Saturday, May 29, 2004

The following numbers perfectly describe the fledgling Bush boom: Over the past year, following enactment of the president’s tax-cut plan, real economic growth has increased 5 percent with only 1.6 percent inflation. After-tax profits have increased 37 percent (fully adjusted for depreciation and capital consumption). Business spending on equipment and software has grown 12.5 percent.

Since last August, 1.1 million jobs have been created. Spendable income has increased 4.9 percent in real terms. Consumer spending is up 4.3 percent.

The economy is roaring at its fastest in 20 years, and there’s no clear reason the prosperity trends won’t continue. Why can’t the naysayers see it?

Inside the economics profession, demand-side Keynesians predict a slowdown in the second half of 2004. They believe the only impact of a tax cut is when it puts more money in people’s pockets. When that money evaporates, they argue, consumer spending and the recovery at large deflates.

Supply-siders have a completely different view. Uncle Sam’s tax bite on investment has dropped nearly 50 percent due to lower tax rates on dividends and capital gains enacted last year. Such tax incentives have staying power.

So does the incentive effect of 7 percent income-tax relief across all Internal Revenue Service brackets. (Small businesses, don’t forget, are the biggest beneficiaries of lower personal tax rates.)

Keynesians don’t recognize it, but tax incentives matter enormously. They change economic behavior. When the after-tax returns to work and investment are raised, you get more of both. That’s why investment funding of business and the stock market exploded over the past year. That’s also why more people working at lower tax rates and take home more pay.

The incentive power of tax cuts, on the margin, is the principal force behind the Bush boom. Just as economic growth exploded after the Kennedy tax cuts of the 1960s, the Reagan tax cuts of the 1980s, and the Clinton-Gingrich tax cuts of the 1990s, economic takeoff is occurring today. And the Bush tax-cuts incentive effects won’t run out for at least four years — possibly much longer if voters give Mr. Bush a second term.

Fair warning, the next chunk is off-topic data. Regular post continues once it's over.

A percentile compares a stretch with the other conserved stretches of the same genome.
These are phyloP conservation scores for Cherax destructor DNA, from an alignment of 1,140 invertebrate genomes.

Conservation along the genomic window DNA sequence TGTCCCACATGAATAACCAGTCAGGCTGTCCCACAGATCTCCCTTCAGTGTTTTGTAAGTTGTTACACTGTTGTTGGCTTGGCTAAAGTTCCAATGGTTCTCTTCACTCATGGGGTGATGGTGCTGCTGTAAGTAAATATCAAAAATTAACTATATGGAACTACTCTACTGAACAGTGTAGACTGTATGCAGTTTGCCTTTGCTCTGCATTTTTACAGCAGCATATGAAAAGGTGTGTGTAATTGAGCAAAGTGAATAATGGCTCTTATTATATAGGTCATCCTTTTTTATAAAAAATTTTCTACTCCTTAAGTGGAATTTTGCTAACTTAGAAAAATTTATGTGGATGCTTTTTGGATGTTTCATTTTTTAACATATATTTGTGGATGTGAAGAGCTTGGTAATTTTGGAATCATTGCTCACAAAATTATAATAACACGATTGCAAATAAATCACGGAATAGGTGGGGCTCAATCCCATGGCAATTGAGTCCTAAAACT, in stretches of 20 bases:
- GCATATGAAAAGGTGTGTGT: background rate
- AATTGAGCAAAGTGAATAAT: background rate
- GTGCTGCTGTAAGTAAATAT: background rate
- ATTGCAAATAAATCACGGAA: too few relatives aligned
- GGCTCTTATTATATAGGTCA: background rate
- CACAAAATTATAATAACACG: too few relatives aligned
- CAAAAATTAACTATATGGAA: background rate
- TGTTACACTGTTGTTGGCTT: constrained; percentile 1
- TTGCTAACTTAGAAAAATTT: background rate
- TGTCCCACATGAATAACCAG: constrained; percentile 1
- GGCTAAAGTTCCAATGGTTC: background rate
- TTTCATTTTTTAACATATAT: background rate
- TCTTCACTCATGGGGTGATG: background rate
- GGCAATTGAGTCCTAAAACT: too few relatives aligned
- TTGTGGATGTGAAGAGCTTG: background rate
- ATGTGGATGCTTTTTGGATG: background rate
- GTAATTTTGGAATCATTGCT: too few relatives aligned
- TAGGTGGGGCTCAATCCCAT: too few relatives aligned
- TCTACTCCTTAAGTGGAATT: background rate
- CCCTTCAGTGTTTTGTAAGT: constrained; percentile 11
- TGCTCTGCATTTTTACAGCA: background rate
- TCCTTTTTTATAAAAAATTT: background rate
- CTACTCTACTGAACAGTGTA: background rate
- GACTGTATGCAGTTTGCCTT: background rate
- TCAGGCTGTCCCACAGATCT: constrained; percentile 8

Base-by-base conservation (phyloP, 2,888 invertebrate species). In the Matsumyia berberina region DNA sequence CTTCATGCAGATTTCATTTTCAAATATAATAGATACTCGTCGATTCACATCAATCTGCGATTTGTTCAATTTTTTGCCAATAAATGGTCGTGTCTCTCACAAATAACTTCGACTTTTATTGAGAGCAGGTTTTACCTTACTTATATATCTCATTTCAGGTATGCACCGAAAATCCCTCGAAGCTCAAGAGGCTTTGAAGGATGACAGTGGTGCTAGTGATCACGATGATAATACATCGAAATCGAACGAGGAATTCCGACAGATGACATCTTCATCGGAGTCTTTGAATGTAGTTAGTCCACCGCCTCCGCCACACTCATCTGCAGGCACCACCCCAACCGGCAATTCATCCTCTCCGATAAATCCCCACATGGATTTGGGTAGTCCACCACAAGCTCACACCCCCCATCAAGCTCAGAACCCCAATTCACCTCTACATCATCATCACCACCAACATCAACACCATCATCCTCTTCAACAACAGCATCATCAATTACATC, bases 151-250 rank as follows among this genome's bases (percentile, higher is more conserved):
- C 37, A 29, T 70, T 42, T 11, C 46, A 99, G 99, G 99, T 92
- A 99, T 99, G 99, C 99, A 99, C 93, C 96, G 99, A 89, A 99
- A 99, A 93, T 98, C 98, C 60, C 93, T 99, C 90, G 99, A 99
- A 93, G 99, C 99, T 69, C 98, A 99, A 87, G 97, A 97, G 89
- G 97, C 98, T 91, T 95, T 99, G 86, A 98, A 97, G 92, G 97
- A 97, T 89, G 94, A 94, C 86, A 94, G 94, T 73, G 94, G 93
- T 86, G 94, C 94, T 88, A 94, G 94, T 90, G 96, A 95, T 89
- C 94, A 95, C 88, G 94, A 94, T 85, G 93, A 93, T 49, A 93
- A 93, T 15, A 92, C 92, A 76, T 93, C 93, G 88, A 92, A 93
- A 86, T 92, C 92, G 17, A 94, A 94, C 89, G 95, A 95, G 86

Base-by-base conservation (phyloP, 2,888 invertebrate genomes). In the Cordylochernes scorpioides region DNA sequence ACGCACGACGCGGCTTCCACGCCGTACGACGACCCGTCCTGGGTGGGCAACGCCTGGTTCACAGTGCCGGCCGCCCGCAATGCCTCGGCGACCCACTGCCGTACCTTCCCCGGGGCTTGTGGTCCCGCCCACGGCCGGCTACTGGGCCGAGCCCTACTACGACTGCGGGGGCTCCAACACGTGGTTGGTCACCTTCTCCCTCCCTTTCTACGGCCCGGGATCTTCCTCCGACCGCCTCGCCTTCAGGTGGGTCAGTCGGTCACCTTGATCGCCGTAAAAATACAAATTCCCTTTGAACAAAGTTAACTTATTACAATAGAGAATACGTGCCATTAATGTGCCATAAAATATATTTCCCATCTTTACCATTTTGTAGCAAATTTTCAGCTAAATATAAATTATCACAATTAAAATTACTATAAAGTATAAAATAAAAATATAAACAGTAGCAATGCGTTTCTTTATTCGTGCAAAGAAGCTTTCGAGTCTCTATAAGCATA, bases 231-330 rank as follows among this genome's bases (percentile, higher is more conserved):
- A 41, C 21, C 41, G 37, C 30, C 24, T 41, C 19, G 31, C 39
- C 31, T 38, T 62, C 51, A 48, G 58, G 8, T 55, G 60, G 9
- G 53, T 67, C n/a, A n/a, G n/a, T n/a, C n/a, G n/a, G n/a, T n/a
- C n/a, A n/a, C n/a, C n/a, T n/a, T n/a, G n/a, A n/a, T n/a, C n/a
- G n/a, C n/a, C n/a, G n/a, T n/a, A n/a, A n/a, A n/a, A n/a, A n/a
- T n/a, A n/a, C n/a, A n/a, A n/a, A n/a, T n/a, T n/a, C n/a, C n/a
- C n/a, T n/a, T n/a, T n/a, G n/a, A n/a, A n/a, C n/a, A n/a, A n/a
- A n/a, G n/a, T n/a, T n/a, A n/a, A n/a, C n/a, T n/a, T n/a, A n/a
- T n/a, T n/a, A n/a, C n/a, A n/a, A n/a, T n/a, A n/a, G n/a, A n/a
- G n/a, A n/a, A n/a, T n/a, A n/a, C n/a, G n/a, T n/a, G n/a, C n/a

Keynesians see the world only through the eyes of consumer demand. But supply-siders know consumers derive their income and spending power from new job creation. Business creates jobs. And business requires investment funding from capitalists who put their money at risk.

The supply-side trajectory is from tax cuts to investment funding to jobs. The Bush tax cuts relieved the double and triple taxation of investment, and today the jobless recovery is over. This year alone, we’re on track to create 2.6 million new jobs. Not even uncertainties over the war on terrorism have been able to smother the cascading tide of job-creating investment at lower tax rates and higher after-tax returns.

By the way, lower taxes are also counterinflationary. If inflation is classically defined as too much money chasing too few goods, the wave of goods production unleashed by new tax incentives will absorb new money created by the Federal Reserve, thus preventing any outbursts of inflation.

The Fed will move to normalize its base policy rate in the months ahead, as it should. An emergency 1 percent fed funds rate is no longer necessary. Meanwhile, the combination of lower taxes, record productivity, and more rapid economic growth will keep inflation in a manageable 2 percent zone.

The Congressional Budget Office predicts a mere 2.8 percent annual growth rate of GDP in the years ahead. This phony baseline misses all of the supply-side points. At 3.2 percent productivity gains, with a normal 1 percent yearly rise in population growth, the U.S. economy’s growth potential rises above 4 percent a year. At this rate, budget deficits will evaporate rapidly as the economy quickly marches toward full employment.

According to an internal Office of Management and Budget document published by The Washington Post, the administration is making a new push for spending restraints in next year’s budget, which will help leverage economic growth into faster deficit reduction.

Timely vetoes of the pork-barrel highway bill and a defense appropriation that fails to close unnecessary military bases in the U.S. would also send a strong deficit-cutting message.

The tax-cut-driven Bush boom has legs. It is no one-time event. It will maintain strong growth at low inflation for years to come. And it will send an important signal to our terrorist adversaries: We’ll have ample resources to guarantee your defeat. President Reagan sent the same message to the former Soviet Union when he cut taxes in the Cold War 1980s.

It’s exactly the right message. Mr. Bush is sending it loud and clear.

Lawrence Kudlow is a nationally syndicated columnist and is chief executive officer of Kudlow & Co., LLC, and CNBC’s economics commentator.

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